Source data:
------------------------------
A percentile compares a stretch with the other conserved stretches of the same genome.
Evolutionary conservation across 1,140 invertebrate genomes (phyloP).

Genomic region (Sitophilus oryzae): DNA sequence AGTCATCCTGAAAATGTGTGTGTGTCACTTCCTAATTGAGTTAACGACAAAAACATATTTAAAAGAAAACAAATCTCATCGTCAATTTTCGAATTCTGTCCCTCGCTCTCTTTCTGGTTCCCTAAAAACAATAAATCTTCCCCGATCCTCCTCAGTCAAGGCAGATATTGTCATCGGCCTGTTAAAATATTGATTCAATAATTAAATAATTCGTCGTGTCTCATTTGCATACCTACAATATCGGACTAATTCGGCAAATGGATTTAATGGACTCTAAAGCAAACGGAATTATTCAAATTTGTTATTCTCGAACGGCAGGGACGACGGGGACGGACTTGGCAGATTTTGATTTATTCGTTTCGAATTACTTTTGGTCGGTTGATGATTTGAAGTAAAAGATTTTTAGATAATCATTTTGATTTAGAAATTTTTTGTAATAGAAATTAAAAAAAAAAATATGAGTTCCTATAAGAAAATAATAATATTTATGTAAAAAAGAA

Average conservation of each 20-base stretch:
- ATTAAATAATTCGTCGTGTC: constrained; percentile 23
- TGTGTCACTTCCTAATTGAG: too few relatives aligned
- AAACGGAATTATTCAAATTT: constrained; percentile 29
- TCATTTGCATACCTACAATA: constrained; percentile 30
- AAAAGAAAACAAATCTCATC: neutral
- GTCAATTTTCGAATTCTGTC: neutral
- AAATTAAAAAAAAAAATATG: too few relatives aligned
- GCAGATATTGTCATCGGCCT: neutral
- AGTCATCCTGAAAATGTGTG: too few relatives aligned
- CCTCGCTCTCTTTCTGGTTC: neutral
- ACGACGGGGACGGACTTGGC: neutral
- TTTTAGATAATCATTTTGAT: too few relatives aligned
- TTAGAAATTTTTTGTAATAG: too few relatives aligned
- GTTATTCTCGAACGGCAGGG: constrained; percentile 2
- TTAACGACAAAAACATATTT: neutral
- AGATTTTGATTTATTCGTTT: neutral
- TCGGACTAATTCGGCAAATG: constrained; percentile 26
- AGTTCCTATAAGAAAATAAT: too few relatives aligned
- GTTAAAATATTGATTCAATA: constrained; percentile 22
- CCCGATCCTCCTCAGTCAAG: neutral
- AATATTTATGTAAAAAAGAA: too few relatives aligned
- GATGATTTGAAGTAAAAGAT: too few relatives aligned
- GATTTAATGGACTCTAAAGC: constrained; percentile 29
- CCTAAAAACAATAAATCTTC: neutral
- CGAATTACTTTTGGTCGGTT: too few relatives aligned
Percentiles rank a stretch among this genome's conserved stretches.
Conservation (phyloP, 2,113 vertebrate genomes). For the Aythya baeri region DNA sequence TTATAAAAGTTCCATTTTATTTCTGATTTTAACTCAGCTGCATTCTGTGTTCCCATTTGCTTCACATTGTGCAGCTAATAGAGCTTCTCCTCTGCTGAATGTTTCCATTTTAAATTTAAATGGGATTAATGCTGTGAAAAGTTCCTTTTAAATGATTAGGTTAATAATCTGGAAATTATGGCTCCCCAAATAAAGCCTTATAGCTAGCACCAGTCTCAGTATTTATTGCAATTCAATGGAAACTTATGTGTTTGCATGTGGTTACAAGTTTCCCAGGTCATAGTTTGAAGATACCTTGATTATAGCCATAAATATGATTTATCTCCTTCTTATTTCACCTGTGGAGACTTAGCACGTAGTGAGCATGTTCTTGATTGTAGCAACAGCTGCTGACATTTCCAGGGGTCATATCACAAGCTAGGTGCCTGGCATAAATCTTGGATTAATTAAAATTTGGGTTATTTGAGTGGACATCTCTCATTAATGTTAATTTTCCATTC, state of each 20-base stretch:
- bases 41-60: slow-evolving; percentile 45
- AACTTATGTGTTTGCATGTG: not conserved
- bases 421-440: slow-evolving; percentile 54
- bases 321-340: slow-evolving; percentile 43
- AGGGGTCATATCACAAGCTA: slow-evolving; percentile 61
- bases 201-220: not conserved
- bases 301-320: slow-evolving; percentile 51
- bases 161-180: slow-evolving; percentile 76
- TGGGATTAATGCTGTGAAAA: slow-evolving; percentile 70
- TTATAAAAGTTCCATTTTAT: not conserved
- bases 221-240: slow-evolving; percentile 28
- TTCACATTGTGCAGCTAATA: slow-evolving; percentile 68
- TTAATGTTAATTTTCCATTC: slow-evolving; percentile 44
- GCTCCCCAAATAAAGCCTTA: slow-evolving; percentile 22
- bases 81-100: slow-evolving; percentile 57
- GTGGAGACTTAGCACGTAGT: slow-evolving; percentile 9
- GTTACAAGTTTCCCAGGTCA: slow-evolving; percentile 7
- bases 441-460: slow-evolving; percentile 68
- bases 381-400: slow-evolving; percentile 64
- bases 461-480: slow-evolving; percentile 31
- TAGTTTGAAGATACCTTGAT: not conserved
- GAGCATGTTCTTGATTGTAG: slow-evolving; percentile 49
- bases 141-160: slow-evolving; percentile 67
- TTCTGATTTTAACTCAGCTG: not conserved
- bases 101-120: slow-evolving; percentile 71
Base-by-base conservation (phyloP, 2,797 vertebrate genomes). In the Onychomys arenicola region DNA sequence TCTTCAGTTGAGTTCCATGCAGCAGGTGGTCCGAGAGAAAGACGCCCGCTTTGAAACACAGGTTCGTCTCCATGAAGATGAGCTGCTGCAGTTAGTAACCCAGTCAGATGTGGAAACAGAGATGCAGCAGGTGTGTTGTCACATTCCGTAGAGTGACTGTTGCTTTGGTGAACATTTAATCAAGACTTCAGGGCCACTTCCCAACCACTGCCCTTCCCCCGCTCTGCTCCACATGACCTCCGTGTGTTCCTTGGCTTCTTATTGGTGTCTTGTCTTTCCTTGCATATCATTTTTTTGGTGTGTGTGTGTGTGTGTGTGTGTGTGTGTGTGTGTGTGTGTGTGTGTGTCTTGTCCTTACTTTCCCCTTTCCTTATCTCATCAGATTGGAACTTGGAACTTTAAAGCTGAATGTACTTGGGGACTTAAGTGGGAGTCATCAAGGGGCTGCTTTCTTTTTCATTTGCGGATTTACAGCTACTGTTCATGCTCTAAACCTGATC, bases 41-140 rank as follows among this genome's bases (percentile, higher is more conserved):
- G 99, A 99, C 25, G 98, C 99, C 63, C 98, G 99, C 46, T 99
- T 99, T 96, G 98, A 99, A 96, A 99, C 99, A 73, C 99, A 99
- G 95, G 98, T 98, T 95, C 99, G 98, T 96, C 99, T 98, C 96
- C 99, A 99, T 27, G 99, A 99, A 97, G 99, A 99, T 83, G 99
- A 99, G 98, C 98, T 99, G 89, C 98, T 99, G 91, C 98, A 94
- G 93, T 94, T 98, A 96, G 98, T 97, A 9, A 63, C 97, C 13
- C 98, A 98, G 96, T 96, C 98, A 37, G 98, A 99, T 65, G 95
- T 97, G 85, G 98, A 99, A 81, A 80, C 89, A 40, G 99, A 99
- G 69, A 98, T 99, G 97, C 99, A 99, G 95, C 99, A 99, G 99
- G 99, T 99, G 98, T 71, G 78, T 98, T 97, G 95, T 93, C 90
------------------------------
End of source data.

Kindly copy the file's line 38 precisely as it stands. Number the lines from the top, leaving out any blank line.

- bases 301-320: slow-evolving; percentile 51